Back in the 1980s, a TV commercial promoting colorized movies quoted a random woman justifying the project on the ground that "we live in color." Peter Jackson's rationale for his colorization of documentary footage from World War I is basically the same; it could be summed up as "they lived in color." In a making-of short, Jackson makes the valid point that colorization, in this case, violates no one's artistic intentions; the original filmmakers certainly would have worked in color had it been available to them. Jackson has done more than colorize the footage. He used modern software to adjust the speed of the erratically hand-cranked films so that the soldiers filmed a century ago move with virtually the smoothness of people filmed today. His goal was to make the war footage look as if it was filmed yesterday, going so far as to fill in dialogue when lip reading -- or, in one case, some impressive scholarly research -- is possible. The results are inevitably mixed. That's partly due to the varying quality of source film, some of which can only be smoothed out so far. Colorization itself remains imperfect, or else it remains a painstaking process that sometimes requires more time or resources than Jackson could expend while meeting his implicit deadline of last year's Armistice centennial. His colorized footage is sometimes very close to the mark, and sometimes it reminds me of the limited palette of early Technicolor. While Jackson notes that grass was a particular challenge, he could have said the same about hair, with which his team had less success. Sometimes the footage still has the stencil-ish look of bad colorization from the early days of home video, but most of the time the results look better than that.
While Jackson colorizes out of a commitment to retrospective realism, the results can still be jarring on aesthetic grounds to people who identify World War I with the grim monotones of canonical fiction films like All Quiet on the Western Front (1930) and Paths of Glory (1957). Films like those encourage a view of the Great War as a nuclear winter of blasted landscapes and exiled sunshine before the thing itself could be imagined. In a way, Jackson's commitment to restoring the World War I landscape to what it looked like to the soldiers is a kind of corrective to the implicit expressionism of Lewis Milestone, Stanley Kubrick, their cinematographers and others. It's additionally ironic to contrast Jackson's portrayal of the war with the explicit expressionism of the recent J.R.R. Tolkien biopic that portrays the Great War battlefield as an inspiration for the doom-laden fantasy world so vividly visualized by Peter Jackson.
Given the heritage of World War I on film, the most surprising thing about They Shall Not Grow Old is that it is not an anti-war film. It isn't really a pro-war film, either -- it's almost impossible to imagine any World War I movie as such -- but it's not intended as Jackson's commentary on the war or its horrors. Pointedly, the script consists only of oral-history testimony from veterans collected by the Imperial War Museum. That decision leaves the politics of the war out almost entirely. It also leaves out the usual question of whether the war was worth fighting. Whatever Jackson may think, he doesn't treat this project as his opportunity to editorialize on the subject. That doesn't mean there's no auteurial presence at all, however. There's a degree of showmanship involved as he makes the audience wait for the colorized footage to fill the wide screen. His initial use of the old black and white footage in its original aspect ratio seems inspired by the prologue to This Is Cinerama, building up to an ideally similar ooh-ahh reveal. In black and white and in color, Jackson tries to reconstruct as generic a soldiering experience as possible, from enlistment to baptism of fire, with strong emphasis on the discomforts and compensating camaraderie of trench warfare. Perhaps tellingly, the generic battle imagined from testimony and rare documentary footage is a victory for British forces, rather than the typical episode of existential futility from canonical fiction films -- among which, it might be observed, British films are relatively rare. Jackson's directorial decision makes some historic sense, since Britain did win the war, but the fact of victory never stopped filmmakers from the winning nations from emphasizing the negative. Perhaps because Jackson's is a commissioned film, it largely eschews the sort of introspection and regret we expect from World War I movies while implicitly claiming to represent an actual consensus of soldierly experience.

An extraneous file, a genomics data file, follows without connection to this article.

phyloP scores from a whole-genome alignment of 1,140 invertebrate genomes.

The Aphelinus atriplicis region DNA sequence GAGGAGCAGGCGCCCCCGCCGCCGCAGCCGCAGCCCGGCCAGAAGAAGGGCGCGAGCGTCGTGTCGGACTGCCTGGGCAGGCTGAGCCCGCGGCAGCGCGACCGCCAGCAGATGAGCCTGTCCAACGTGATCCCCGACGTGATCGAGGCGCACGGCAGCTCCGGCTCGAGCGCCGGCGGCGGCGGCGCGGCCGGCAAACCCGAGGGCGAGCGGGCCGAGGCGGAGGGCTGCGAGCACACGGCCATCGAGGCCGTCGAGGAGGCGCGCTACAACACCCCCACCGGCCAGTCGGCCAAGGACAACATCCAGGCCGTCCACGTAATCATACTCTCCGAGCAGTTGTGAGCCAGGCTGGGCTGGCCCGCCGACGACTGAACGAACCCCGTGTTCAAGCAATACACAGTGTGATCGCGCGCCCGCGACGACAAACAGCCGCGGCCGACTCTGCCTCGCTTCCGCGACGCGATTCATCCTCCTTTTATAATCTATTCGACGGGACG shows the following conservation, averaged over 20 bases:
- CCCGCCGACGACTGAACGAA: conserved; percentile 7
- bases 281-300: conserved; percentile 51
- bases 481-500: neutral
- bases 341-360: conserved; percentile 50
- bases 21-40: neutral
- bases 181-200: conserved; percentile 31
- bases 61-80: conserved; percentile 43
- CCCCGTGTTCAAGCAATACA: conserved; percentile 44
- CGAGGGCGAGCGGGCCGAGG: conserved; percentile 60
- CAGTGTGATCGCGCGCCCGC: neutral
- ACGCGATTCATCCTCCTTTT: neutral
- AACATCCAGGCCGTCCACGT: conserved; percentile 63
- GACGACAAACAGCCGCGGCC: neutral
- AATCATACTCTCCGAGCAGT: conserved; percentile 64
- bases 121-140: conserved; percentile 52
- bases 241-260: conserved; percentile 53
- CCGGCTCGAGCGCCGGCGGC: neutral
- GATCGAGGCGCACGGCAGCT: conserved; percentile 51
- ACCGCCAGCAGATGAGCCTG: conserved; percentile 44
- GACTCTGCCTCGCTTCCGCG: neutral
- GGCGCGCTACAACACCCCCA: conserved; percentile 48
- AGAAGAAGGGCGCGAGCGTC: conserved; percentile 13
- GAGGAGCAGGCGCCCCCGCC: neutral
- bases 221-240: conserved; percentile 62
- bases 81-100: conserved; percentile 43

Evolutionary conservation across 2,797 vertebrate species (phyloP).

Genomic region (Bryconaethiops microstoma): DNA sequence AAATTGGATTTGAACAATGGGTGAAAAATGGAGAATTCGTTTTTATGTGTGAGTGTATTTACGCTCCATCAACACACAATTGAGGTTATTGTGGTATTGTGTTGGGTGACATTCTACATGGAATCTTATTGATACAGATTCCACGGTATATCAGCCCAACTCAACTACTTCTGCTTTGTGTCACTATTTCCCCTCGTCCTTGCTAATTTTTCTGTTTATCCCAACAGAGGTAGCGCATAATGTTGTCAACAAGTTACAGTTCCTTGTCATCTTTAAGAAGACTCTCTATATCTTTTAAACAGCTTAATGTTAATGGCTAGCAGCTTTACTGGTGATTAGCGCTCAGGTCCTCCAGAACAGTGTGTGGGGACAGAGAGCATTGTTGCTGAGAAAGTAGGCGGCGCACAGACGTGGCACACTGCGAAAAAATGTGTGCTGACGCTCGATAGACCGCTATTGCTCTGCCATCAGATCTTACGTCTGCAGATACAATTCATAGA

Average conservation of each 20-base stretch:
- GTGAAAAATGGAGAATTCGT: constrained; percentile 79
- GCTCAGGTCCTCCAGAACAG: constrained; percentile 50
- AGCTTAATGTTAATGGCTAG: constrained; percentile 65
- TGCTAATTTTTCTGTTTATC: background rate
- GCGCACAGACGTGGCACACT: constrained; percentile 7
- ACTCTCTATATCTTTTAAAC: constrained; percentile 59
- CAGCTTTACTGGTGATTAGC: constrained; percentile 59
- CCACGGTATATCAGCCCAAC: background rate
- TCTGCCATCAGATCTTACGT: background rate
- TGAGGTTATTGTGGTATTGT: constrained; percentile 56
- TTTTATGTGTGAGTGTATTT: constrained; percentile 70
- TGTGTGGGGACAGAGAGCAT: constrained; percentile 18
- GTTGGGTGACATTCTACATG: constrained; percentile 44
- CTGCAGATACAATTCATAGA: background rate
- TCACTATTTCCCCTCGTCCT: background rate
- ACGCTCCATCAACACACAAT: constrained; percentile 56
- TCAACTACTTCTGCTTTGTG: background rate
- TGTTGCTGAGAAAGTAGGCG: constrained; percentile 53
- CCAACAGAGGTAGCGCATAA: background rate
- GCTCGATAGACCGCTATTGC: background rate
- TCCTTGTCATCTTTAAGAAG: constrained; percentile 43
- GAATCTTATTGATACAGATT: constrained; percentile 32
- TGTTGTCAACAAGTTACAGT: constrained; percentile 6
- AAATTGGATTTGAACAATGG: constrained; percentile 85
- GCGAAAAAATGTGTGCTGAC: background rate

By no means, of course, is Jackson hiding the horrors of the Great War. Leave it to him to earn an R rating for a documentary compiled from century-old film precisely because he lingers on luridly colorized footage of corpses. The rating also has something to do with his unique emphasis on soldiers' bodily functions. Some of the still photos of bare-assed soldiers filling open-air privy benches may well have never been seen before by the moviegoing public. The overall effect is closer to Rabelaisian than tragic, taking the bare bums and gore as a whole, but with no mockery or satire intended. Folkloric might be a better word, since it aspires to convey the experience of the common rather than the uncommonly sensitive soldier. Whatever your word for it, approving or critical, and leaving your aesthetic judgment of the colorization aside, Jackson has succeeded at least at his presumed minimal goal of making World War I look different than our movie-influenced collective memory of it.